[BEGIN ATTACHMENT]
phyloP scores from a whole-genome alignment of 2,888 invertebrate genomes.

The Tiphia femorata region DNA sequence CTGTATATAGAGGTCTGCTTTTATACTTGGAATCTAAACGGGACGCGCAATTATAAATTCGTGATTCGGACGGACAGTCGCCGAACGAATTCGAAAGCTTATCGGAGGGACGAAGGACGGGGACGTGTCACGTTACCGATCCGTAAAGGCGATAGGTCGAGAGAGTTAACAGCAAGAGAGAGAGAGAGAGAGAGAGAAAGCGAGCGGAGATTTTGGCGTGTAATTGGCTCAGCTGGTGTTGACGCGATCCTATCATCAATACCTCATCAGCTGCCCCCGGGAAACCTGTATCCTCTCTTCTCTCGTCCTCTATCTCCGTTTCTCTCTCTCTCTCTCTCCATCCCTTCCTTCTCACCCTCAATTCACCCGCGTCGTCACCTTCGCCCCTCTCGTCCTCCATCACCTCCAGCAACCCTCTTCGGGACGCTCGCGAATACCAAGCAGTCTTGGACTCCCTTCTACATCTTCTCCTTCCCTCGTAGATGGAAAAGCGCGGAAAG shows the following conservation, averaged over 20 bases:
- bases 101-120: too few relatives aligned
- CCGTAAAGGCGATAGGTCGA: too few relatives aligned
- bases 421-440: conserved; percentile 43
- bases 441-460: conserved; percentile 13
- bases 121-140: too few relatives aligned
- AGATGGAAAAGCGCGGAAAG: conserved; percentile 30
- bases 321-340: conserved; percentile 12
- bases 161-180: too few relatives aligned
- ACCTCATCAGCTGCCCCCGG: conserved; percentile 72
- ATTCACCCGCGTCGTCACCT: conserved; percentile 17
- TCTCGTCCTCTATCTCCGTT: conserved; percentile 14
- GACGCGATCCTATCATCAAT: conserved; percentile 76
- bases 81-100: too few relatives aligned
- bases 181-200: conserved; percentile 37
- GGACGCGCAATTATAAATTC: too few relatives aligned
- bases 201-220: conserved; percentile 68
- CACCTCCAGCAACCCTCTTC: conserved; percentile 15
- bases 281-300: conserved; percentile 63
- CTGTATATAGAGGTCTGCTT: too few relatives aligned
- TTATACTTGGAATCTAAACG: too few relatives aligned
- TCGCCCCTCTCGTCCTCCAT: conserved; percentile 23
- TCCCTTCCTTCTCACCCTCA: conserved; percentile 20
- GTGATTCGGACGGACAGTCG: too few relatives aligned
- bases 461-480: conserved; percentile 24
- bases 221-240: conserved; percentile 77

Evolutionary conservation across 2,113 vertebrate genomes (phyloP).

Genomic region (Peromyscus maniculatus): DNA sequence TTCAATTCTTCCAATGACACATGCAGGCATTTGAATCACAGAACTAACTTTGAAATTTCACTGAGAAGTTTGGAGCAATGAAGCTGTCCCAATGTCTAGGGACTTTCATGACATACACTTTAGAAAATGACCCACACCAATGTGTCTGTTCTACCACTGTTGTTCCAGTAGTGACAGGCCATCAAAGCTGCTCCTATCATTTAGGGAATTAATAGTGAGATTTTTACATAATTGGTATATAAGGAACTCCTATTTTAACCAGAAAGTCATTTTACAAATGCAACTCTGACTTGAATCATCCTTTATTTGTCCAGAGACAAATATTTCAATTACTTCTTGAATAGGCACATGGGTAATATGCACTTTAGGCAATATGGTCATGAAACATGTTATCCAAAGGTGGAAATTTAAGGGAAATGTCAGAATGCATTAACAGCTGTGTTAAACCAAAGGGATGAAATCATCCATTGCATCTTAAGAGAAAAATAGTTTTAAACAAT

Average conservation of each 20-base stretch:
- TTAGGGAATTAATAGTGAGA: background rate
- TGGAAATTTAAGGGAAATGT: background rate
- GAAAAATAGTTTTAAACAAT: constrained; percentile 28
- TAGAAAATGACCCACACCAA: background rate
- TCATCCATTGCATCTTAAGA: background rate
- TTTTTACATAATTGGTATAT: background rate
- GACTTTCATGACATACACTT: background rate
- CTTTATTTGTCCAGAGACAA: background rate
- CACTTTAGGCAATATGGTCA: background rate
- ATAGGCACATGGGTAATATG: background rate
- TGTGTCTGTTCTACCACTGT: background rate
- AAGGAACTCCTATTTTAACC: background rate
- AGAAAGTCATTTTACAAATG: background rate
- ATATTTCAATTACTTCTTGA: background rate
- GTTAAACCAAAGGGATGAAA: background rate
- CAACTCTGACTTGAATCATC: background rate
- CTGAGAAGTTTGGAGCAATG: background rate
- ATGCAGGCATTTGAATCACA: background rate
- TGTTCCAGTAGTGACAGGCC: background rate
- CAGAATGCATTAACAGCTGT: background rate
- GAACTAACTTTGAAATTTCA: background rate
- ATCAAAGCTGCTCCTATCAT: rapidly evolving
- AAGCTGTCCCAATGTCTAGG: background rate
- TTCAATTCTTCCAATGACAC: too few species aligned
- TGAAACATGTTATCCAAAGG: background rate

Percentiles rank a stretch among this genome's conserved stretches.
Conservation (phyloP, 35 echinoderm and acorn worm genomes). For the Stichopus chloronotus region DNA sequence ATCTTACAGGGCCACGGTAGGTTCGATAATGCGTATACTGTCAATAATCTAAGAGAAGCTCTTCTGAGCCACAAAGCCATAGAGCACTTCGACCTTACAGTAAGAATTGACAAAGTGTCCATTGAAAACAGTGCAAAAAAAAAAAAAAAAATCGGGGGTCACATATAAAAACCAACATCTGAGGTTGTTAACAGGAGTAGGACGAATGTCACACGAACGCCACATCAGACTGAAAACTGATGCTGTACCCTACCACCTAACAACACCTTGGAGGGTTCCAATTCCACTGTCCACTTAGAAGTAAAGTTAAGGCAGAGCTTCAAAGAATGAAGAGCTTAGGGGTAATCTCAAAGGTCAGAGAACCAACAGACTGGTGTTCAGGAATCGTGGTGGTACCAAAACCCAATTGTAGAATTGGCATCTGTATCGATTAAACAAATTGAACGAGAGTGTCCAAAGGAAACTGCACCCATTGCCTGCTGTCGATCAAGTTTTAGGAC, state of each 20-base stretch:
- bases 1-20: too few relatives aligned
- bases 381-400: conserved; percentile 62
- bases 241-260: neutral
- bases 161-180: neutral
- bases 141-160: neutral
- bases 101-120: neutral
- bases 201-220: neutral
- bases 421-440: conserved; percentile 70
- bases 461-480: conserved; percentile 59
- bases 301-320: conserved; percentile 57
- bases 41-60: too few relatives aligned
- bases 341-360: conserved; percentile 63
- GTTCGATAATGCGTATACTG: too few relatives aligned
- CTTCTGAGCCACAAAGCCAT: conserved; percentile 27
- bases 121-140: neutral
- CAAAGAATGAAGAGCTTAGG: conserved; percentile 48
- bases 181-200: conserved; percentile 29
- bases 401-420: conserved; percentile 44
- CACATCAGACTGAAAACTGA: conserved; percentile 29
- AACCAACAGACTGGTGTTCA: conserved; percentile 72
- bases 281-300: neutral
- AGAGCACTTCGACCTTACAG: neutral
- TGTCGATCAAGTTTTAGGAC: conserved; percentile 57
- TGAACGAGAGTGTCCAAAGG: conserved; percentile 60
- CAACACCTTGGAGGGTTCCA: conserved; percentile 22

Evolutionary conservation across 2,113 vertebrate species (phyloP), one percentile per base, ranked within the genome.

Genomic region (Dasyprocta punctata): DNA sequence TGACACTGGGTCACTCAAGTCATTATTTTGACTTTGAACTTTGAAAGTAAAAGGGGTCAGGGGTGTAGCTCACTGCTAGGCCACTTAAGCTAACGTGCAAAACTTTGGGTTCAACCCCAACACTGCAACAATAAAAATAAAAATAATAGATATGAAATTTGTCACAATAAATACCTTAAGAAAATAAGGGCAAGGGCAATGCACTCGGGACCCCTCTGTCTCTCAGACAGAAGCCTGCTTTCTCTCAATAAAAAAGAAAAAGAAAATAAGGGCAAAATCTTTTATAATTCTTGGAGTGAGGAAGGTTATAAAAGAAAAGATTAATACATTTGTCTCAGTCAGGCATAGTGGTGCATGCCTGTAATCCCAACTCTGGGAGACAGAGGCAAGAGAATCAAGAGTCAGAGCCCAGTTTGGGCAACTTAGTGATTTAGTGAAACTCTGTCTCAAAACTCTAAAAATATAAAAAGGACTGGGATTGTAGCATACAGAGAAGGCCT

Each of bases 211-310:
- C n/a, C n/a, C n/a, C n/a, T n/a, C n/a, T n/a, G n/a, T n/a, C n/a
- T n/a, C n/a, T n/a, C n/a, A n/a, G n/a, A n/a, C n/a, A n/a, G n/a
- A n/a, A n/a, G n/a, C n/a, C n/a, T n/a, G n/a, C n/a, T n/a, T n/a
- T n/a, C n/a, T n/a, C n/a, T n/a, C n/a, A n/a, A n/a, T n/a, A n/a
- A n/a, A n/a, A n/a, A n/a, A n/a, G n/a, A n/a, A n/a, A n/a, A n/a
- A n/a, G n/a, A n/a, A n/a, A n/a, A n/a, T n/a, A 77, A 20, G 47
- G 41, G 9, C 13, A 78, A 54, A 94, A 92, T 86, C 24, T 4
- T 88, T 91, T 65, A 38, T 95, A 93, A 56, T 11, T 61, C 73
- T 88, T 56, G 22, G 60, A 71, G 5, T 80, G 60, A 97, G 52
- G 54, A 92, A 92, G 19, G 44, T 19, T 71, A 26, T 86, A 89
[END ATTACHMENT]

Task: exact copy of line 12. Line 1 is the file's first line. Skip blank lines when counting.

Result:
- ATTCACCCGCGTCGTCACCT: conserved; percentile 17